to build a forward surgical unit that could set up a surgical treatment facility within an hour to be
able to treat those who were injured. I was the only surgeon on that base, and to be a part of that
effort was rewarding. To implement what we had conceptually created over the years was
rewarding. We made it work.
Later, I was also provided with the opportunity to again, set up another forward surgical
team in Ramadi, Iraq as the war was escalating in that city. At the time, for me, I was in the right
place at the right time. Creature comforts were less than optimal, but they were enough to
sustain. I remember that a very good friend and professional colleague of many years emailed me
from his home in the U.S. and said, "Peter, you sound like you are very 'happy' and in your
element." Yes, I was 'happy' to be in a combat zone. I would probably assume that about now
most are wondering why I would be saying that I was 'happy' to be in a war zone.
Let me explain. I am neither pro- nor anti-military or war or death and destruction. I was
'happy' because I afforded the opportunity to serve. I had trained my entire adult 'life' for this
occasion, to be in a war zone, forward in the field, and working in a place with dirt roads and
gear that would frighten anyone. It took me 15 years of schooling and training to be a trauma
surgeon, and with 22 years in the Navy, I was a high-ranking medical officer; thus had the
'liberty' of setting up a surgical unit to do the best as possible in a war zone that made no sense
to the most rational, civilized person. I was, at the time, at the top of my game, physically and
professionally. I had minimal gear and help. There was no standard of care issues; it was merely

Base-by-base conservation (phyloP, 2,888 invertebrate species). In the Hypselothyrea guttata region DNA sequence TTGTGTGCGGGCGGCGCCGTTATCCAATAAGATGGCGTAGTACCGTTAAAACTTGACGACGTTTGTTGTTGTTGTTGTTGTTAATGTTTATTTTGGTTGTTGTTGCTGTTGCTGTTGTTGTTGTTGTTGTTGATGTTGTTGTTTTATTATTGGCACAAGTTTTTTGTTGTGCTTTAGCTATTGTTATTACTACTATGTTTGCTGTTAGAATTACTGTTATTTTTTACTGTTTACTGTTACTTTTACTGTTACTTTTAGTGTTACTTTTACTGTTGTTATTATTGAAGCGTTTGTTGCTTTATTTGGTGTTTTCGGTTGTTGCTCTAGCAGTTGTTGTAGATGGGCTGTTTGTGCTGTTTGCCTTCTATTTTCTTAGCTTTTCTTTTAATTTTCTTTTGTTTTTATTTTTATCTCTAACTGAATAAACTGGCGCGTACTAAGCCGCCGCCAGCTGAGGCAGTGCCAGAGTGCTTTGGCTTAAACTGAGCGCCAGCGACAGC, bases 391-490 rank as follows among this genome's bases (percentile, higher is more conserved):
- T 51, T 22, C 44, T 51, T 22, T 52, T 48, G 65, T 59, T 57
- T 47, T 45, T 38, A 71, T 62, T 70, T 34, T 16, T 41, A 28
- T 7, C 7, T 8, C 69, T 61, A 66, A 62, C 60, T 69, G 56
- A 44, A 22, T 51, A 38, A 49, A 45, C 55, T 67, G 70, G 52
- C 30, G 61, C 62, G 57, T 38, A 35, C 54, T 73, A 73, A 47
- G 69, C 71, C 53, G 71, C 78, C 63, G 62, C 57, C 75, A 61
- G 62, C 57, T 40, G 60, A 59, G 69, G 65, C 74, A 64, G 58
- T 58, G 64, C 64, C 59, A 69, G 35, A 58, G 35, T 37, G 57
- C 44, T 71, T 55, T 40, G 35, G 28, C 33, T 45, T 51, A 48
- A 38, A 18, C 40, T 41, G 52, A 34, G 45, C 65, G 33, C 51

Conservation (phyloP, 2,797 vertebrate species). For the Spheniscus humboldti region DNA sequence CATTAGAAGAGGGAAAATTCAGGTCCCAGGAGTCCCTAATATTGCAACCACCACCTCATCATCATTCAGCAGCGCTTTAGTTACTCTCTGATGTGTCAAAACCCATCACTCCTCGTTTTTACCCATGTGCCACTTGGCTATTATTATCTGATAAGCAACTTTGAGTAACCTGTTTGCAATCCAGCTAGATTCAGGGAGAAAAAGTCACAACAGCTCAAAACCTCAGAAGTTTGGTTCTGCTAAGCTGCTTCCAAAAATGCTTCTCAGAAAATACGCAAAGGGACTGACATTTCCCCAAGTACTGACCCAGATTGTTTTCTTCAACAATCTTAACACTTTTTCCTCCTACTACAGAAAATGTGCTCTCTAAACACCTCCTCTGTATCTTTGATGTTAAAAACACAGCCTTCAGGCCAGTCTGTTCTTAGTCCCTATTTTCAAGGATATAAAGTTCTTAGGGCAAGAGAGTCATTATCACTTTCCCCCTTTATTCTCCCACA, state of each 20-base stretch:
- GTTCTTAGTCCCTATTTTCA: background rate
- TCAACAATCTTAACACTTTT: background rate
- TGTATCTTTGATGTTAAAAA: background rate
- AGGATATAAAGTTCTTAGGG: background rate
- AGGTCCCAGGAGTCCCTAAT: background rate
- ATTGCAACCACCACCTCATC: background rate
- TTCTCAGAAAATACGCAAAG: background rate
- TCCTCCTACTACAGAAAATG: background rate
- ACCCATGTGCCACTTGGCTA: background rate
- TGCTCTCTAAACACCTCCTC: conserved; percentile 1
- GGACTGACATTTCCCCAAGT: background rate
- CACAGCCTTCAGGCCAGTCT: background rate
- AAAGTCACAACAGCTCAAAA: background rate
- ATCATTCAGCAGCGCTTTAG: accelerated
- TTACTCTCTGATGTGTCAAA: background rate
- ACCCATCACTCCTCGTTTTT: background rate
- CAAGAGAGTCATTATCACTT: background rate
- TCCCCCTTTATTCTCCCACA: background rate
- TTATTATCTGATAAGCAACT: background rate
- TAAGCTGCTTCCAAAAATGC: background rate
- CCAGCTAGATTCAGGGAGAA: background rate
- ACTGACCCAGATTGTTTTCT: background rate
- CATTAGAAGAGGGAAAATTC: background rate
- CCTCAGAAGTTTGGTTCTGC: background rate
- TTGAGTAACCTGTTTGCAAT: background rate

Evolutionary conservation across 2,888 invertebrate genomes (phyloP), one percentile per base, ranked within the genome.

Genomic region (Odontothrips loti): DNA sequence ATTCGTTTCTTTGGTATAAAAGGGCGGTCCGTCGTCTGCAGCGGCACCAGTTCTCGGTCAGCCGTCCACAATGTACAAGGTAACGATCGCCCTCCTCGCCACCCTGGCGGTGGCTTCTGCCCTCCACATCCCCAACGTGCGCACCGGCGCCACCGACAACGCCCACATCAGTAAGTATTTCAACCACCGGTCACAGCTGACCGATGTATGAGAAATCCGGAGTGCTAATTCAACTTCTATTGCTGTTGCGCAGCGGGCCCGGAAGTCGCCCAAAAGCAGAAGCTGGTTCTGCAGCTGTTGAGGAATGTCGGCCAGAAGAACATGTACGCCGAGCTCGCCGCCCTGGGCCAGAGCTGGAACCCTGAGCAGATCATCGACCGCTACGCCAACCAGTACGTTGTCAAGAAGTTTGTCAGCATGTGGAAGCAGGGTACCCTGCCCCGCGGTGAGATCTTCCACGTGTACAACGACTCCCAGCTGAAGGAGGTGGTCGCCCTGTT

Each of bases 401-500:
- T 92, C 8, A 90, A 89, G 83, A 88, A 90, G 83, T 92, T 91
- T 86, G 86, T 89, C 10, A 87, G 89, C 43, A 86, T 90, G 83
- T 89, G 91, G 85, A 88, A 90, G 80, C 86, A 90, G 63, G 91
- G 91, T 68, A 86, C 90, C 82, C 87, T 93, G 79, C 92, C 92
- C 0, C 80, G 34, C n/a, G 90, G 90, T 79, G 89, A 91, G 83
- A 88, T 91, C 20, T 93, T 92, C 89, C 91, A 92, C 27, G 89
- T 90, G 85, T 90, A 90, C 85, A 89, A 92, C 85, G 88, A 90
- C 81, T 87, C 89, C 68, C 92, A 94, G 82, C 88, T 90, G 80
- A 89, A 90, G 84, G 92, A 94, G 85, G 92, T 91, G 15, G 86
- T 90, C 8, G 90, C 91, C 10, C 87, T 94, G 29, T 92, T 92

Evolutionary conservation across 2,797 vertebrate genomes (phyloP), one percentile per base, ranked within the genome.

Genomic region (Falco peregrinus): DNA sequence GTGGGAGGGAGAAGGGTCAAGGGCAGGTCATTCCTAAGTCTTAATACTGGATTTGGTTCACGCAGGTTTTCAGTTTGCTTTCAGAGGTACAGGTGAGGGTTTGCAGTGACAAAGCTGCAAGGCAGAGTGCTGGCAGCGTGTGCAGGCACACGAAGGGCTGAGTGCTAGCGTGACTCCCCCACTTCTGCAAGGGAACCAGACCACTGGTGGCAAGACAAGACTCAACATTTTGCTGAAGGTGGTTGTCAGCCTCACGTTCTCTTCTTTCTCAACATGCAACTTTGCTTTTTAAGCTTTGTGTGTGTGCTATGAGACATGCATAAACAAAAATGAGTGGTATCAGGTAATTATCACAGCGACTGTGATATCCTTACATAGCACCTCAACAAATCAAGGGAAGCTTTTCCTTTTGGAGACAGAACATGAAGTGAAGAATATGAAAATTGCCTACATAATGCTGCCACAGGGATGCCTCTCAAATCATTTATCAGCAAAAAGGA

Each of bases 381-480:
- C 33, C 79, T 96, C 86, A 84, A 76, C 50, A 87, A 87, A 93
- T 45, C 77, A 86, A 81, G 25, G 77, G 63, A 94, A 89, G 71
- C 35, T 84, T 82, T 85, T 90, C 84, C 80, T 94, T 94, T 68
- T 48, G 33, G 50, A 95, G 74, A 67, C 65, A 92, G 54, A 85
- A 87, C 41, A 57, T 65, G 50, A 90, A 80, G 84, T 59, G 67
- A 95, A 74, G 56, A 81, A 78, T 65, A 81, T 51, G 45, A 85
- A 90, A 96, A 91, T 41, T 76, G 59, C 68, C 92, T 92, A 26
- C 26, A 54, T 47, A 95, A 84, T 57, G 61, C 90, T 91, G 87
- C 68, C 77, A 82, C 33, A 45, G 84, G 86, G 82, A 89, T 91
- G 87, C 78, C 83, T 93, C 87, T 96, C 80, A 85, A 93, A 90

doing the best you could with what you had, day and night. I was fortunate to be a part of a team
of dedicated people, doing their jobs and making a difference. You see, I was not there to win a
war, but to treat humanity. Marines, Army soldiers, enemy soldiers, or civilians; it didn't matter. I
had the fortune of being on the side that gave me 'liberty' to treat all that I could for anyone hurt.
I didn't have to be faced with the decision to shoot or not; I didn't have to pull a trigger; I was
afforded the luxury of treating everyone who was injured during a time of chaos. I was there to
help people or 'life'.
Six years ago, on December 7th of 2005, we had just celebrated Pearl Harbor Day when a
mass casualty of 22 Marines came to us. In many ways, it was a sad day for many. Of the first six
Marines that we treated, we lost 11 legs and only saved one; not a good ratio. However, I felt
comfort in knowing that we did the absolute best that anyone could with what we had. I was
'happy' to be able to serve 'life'. A month later, we had 200 people injured when a suicide
bomber detonated himself in a crowd. Although we were treating a mass of shredded people that
were scattered all over the dirt ground on army stretchers, I had to make decisions on who was
going to be 'lucky' enough to get any treatment or will die without even an attempt to save their
lives because of limited resources. This was a fortunate experience. Fortunate in that during
those crazy times, I was privileged to be able to serve in times of need. You see for a combat
surgeon, it is a privilege and honor to serve in times of war; to serve those who serve; to be able
to do good during a time that may not make any sense. This made me 'happy'.
In comparison, on January 8, 2011, I was faced with a mass casualty where 19 people
were shot in a quiet suburb of Tucson, Arizona. Again, I was 'happy' on that day; 'happy' to be